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Corporate Tax Avoidance Inquiry reaches the end of the road

Corporate Tax Avoidance Inquiry report released

Andy Hutt reviews the recently released Corporate Tax Avoidance Inquiry final report.

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Director, Australian Tax Centre

KPMG Australia

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Road into the distance

The Senate Economics References Committee has released its final report on corporate tax avoidance after an inquiry lasting more than three years.The issue of corporate tax avoidance was first referred to the Committee in October 2014, and the inquiry has yielded recommendations from the Committee that cover the following:

  • changes to thin capitalisation rules such that the worldwide gearing ratio would be the sole method by which interest-related deductions are calculated.
  • a review into Australia’s transfer pricing regime to identify how it can be improved. 
  • the adoption of various tax transparency measures, including making the Tax Transparency Code mandatory, allowing public release of limited Country-by-Country (CbC) Report data, and requiring all entities with income over a certain threshold to lodge general purpose financial statements (GPFS) with the Australian Securities and Investments Commission (ASIC).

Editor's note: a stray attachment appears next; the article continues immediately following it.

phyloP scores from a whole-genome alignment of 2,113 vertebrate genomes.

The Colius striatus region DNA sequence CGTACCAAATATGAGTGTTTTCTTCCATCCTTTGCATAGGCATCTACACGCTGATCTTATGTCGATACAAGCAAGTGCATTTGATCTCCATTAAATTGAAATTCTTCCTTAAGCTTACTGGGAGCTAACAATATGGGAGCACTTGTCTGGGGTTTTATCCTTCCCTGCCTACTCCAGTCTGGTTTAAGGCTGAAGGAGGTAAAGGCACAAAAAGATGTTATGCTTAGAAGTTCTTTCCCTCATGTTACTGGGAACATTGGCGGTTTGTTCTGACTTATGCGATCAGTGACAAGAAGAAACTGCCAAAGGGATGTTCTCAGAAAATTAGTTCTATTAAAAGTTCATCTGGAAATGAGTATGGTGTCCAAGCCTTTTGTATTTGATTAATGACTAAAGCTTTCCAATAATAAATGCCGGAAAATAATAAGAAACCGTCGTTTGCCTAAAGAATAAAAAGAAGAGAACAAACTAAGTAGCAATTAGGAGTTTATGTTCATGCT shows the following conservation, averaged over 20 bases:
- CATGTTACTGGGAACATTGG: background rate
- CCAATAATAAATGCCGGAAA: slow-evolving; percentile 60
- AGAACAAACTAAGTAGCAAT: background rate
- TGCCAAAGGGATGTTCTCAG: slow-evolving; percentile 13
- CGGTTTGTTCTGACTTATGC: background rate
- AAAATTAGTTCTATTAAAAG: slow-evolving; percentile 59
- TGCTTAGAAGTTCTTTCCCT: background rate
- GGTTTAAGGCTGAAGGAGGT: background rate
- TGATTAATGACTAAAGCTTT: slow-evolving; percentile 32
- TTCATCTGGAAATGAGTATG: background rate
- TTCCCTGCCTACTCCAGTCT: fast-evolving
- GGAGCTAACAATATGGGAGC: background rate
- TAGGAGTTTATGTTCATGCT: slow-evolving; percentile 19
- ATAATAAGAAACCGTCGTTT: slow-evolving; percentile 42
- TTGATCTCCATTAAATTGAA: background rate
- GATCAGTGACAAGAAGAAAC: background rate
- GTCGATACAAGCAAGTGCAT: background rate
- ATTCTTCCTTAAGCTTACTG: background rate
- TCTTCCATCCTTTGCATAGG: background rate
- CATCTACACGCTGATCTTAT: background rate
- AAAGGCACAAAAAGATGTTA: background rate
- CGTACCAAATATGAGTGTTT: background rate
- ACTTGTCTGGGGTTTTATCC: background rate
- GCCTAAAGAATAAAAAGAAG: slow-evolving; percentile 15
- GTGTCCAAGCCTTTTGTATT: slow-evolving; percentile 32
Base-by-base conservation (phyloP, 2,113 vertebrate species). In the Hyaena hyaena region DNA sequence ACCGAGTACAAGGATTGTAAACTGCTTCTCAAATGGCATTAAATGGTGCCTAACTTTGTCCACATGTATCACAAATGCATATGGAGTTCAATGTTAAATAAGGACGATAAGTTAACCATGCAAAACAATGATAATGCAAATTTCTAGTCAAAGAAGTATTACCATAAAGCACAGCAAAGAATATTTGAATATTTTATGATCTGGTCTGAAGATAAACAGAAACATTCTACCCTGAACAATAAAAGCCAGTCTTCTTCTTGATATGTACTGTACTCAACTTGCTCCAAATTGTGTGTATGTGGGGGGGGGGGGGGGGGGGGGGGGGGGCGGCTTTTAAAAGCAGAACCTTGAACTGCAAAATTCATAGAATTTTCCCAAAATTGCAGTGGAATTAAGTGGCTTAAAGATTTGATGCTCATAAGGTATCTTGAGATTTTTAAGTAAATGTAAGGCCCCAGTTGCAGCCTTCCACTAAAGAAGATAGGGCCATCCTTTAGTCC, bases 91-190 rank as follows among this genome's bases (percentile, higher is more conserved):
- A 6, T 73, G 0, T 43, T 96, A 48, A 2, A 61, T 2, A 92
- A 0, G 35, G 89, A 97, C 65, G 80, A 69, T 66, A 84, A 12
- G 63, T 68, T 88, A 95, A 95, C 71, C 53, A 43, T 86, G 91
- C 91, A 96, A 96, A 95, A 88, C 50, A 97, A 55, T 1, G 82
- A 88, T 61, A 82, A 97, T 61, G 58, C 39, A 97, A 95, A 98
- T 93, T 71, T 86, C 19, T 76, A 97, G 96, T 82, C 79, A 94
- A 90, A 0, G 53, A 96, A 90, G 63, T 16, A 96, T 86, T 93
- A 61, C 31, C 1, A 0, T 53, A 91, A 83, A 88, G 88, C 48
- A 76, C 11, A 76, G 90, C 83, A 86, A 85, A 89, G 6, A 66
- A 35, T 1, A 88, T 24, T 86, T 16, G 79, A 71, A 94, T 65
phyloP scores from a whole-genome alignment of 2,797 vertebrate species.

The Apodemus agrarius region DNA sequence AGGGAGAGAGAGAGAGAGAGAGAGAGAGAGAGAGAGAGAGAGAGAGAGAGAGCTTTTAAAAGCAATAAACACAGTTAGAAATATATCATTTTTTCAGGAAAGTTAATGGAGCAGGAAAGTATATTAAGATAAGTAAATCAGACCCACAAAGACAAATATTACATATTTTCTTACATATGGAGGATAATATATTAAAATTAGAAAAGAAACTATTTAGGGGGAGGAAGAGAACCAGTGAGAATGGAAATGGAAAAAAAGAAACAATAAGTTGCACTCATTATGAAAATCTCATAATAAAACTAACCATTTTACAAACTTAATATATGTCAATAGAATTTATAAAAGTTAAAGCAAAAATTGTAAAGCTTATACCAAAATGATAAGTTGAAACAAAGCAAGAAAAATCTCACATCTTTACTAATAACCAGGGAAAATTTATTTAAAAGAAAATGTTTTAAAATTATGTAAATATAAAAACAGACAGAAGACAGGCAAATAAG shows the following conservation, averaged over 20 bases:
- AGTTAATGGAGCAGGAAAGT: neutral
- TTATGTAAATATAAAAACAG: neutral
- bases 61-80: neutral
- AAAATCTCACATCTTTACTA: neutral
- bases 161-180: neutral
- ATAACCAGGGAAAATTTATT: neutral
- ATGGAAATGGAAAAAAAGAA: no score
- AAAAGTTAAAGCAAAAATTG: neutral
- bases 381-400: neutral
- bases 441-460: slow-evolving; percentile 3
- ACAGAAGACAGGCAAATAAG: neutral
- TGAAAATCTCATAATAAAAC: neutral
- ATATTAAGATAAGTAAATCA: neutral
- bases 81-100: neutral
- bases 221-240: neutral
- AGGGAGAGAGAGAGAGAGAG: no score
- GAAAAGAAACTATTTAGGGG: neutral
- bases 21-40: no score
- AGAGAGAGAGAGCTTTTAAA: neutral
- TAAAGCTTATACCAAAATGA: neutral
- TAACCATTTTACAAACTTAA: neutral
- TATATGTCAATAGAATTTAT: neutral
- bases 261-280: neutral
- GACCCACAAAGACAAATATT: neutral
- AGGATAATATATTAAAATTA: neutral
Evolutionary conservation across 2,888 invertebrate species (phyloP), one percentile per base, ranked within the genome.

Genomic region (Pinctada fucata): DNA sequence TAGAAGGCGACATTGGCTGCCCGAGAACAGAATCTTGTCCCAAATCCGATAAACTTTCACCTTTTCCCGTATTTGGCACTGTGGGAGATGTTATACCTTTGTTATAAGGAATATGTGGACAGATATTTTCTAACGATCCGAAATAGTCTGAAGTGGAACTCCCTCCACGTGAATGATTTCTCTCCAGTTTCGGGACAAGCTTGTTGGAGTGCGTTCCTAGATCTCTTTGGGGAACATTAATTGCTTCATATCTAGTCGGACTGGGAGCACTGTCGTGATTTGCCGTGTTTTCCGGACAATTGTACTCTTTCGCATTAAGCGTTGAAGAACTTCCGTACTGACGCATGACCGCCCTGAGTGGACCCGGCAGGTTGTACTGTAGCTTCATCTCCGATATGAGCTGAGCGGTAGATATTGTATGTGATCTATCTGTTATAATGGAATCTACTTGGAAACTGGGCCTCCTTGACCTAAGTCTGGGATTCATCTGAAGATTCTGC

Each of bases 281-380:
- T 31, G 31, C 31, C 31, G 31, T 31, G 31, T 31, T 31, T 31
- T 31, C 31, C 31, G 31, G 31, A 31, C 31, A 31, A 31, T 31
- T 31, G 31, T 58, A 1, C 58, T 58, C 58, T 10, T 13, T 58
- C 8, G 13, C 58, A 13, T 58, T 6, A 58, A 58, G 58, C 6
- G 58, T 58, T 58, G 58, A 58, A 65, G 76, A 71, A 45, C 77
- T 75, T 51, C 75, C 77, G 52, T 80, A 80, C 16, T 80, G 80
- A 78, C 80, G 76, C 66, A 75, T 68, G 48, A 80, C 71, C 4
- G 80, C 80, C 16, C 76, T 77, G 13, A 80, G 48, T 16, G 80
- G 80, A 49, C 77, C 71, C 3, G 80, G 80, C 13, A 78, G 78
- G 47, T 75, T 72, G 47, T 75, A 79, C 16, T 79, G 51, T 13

• companies, trusts and other corporate structures should be required to disclose information regarding their beneficial ownership for publication on a public register.
  • the Australian Taxation Office (ATO) should be required to publish a dedicated section on the number and value of tax settlements of $50 million or greater in its annual report.
  • finalisation and release of the government’s response to the Callaghan report into the Petroleum Resource Rent Tax (PRRT), and the making of various changes to simplify and/or limit the deductions that can be claimed in calculating PRRT.

The Coalition Senators on the Committee noted that they do not support the recommendations regarding thin capitalisation and the release of CbC Reporting data. They also recommended that no action be taken on PRRT until after the release of the Callaghan report.

The final report also highlights that since 2014, Parliament has enacted several new laws to address base erosion and profit shifting, including:

  • the Multinational Anti-Avoidance Law (MAAL)
  • the Diverted Profits Tax (DPT)
  • new measures to apply goods and services tax (GST) to digital services and low-value importations
  • transfer pricing amendments and
  • increased penalties for significant global entities.

Businesses should be prepared for the possibility that a number of these recommendations may be adopted over time. In the case of transparency measures, considerable thought is required as to what information would provide value to the public in a tax context.

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